Back-to-School: Teens Need Their Sleep
- Wednesday, August 12, 2009
As summer wanes, the annual focus on back-to-school is again in high gear. At this time of year, we hear a lot about back-to-school issues: where to hit the best sales for good deals on supplies and clothing, and lots of tips for parents about helping kids make the transition back into a new school year. All of this focus is well and good. But, an important factor often flies below the radar of most parent and student back-to-school checklists: the need for teens to get adequate sleep and adjust their sleep cycles to fit the school year schedule.
Summer is a season when teens often experience more freedom in their daily schedules. As such, they often regularly stay up later and sleep later than they do during the school year. The reality is that during summer vacation, many teens actually get more sleep (a good thing!) than they do during the school year. But, because kids have gotten out of their typical school routines, it becomes as if they are living their lives in another time zone. Getting kids back onto a schedule that matches the earlier time that the school day starts, while including adequate sleep can be challenging.
Parents shouldn’t wait until the new school year starts to begin helping their teens make the transition back to SST (Standard School Time). Why? Because if teens are not already adjusted before the school year starts, it’s pretty likely that they won’t begin with the focus and energy they need to get the school year off to a good start. Adequate sleep is often sacrificed. “Re-establishing a regular school-time sleep schedule can take several weeks. So, it’s important to start resetting that internal clock early,” said Kris Sekar, medical director of the pediatric sleep lab at The Children’s Hospital at Oklahoma University Medical Center. “A series of small adjustments in the sleep and wake-up times is best and should start right away.”*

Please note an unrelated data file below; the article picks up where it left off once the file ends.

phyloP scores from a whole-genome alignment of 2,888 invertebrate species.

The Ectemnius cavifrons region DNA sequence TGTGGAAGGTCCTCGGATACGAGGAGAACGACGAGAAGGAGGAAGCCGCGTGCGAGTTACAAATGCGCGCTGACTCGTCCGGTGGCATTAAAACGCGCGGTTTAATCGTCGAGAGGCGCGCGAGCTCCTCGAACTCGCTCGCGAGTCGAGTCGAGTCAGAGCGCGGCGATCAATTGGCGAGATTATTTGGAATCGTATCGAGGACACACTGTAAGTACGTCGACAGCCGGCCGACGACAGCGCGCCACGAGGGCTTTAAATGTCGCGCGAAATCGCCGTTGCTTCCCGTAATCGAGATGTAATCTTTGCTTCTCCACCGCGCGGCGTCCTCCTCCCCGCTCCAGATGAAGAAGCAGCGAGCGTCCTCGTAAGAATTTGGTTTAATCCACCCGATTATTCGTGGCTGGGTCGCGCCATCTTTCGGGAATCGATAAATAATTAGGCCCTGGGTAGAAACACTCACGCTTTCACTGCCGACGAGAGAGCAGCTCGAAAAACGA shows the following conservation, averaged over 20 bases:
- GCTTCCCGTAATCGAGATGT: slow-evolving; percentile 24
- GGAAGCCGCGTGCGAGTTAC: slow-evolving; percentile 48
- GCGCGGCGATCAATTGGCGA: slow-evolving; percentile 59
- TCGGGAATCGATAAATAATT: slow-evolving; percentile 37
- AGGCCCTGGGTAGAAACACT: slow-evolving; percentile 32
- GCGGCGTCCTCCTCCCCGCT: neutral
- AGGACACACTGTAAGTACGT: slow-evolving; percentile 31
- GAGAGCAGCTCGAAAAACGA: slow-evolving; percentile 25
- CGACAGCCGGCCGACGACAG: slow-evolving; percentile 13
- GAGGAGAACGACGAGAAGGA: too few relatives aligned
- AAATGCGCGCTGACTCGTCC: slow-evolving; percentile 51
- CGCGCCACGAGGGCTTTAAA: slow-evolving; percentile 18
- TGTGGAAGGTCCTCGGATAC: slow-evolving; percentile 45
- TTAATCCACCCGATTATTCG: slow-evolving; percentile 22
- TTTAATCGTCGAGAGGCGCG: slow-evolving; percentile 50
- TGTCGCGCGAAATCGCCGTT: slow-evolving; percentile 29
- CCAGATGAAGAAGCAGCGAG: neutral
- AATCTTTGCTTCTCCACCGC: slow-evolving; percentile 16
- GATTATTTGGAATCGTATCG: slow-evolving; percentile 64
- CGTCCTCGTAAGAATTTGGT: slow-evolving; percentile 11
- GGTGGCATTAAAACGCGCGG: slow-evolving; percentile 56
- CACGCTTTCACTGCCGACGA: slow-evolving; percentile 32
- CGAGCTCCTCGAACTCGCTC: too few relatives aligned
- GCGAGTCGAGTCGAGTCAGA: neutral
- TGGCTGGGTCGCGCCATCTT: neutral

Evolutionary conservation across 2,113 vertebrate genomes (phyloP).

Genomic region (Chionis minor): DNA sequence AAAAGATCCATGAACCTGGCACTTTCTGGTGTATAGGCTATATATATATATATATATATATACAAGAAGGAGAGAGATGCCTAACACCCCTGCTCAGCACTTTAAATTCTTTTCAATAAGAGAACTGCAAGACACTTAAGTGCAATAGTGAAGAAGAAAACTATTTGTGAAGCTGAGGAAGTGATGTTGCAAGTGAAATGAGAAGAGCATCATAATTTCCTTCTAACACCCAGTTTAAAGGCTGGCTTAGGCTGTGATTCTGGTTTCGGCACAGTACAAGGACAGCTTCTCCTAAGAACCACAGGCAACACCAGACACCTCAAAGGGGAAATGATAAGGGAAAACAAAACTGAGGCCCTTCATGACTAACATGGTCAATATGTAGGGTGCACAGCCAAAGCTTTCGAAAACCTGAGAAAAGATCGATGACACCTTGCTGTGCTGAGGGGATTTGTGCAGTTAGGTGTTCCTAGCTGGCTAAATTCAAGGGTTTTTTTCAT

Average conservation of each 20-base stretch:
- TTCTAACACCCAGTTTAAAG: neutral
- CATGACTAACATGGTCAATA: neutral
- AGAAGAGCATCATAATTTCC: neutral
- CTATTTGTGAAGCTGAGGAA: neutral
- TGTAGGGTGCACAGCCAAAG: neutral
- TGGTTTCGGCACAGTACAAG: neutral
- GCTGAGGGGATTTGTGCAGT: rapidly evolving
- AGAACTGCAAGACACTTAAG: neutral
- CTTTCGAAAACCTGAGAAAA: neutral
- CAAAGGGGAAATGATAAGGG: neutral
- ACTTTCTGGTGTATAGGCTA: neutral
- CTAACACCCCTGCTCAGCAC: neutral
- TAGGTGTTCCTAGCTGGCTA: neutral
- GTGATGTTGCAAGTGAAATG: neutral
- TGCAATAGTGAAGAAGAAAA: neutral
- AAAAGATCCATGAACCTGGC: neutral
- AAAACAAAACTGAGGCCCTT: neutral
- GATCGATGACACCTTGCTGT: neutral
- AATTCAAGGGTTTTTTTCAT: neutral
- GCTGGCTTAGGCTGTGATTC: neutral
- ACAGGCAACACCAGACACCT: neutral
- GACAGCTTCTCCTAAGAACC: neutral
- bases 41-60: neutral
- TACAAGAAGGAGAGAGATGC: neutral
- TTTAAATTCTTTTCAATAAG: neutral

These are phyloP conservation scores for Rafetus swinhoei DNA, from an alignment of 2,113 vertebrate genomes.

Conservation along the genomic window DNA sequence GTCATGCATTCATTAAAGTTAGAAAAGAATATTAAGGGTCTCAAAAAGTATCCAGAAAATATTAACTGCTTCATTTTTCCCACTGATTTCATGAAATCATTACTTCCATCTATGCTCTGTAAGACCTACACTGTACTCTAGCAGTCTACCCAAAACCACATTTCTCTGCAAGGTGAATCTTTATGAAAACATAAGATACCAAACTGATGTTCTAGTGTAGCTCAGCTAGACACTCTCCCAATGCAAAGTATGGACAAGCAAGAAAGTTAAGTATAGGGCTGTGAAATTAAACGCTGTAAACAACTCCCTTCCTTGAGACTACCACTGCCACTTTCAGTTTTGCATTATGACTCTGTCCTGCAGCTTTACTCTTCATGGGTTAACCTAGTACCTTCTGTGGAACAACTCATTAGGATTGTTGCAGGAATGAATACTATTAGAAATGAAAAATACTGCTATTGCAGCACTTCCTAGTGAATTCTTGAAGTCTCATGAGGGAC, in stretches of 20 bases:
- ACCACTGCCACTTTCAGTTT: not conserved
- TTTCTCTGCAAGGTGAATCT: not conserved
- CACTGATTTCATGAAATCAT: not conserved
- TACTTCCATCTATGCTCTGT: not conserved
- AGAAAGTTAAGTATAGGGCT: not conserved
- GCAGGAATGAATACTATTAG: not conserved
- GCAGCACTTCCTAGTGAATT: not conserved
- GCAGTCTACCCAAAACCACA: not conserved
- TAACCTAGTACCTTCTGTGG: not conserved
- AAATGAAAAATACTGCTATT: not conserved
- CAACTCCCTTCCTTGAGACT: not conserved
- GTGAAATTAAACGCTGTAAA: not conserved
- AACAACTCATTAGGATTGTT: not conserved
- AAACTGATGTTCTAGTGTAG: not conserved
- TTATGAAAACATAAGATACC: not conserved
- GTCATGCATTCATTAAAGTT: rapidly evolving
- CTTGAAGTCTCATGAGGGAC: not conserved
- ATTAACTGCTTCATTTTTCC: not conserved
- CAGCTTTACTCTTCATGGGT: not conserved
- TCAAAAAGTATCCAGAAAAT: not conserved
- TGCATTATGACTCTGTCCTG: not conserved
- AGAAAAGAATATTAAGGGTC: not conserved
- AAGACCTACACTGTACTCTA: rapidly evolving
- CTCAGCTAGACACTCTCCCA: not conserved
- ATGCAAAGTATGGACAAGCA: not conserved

According to Sekar, teen physiology is wired differently than adults, with teens’ sleep cycles normally occurring later. In other words, it’s more normal for kids to go to bed later and sleep later. When the more natural teen sleeping habit forms during the summer, making the change to getting up early for school requires some effort and time to reprogram their sleep cycles.
Teens are already fairly notorious for not getting the sleep they need. And no doubt, they’ll want to get every last drop out of their remaining summer freedom. So, utilizing your parental authority to begin the transition from summer vacation to the new school year is bound to be easier said than done. Still, parents must have the big picture in mind. The well being of your kids—physically, intellectually, emotionally, and yes, even spiritually—is important! So, as the new school year approaches this year, you just might want to bring the “teen sleep factor” into view and make it a goal to get your teen off to a great start.
For those parents who might be unfamiliar with the importance of teens and sleep, here are some brief summaries of current research that might just come in handy when “wrestling the bear” of making the effort with your kids to help see that they are getting adequate sleep:
• Experts recommend adolescents get between eight and nine hours of sleep per night.
• Reduced sleep on school nights begins in early adolescence. One study, authored by Stephanie Apollon, Amy Wolfson and colleagues of the College of the Holy Cross in Worcester, Mass., found that 37 percent of the seventh graders were falling asleep after 11 p.m. with 66 percent getting less than nine hours on school nights. Source: Science Daily.
• Many teens aren’t getting adequate sleep. In a Drexel University study, researchers polled teens and found that fifteen percent said they only slept three to five hours per night, while 62 percent reported getting six to eight hours nightly. Just 20 percent slept 8 or more hours each night. Source: U.S. News & World Report.
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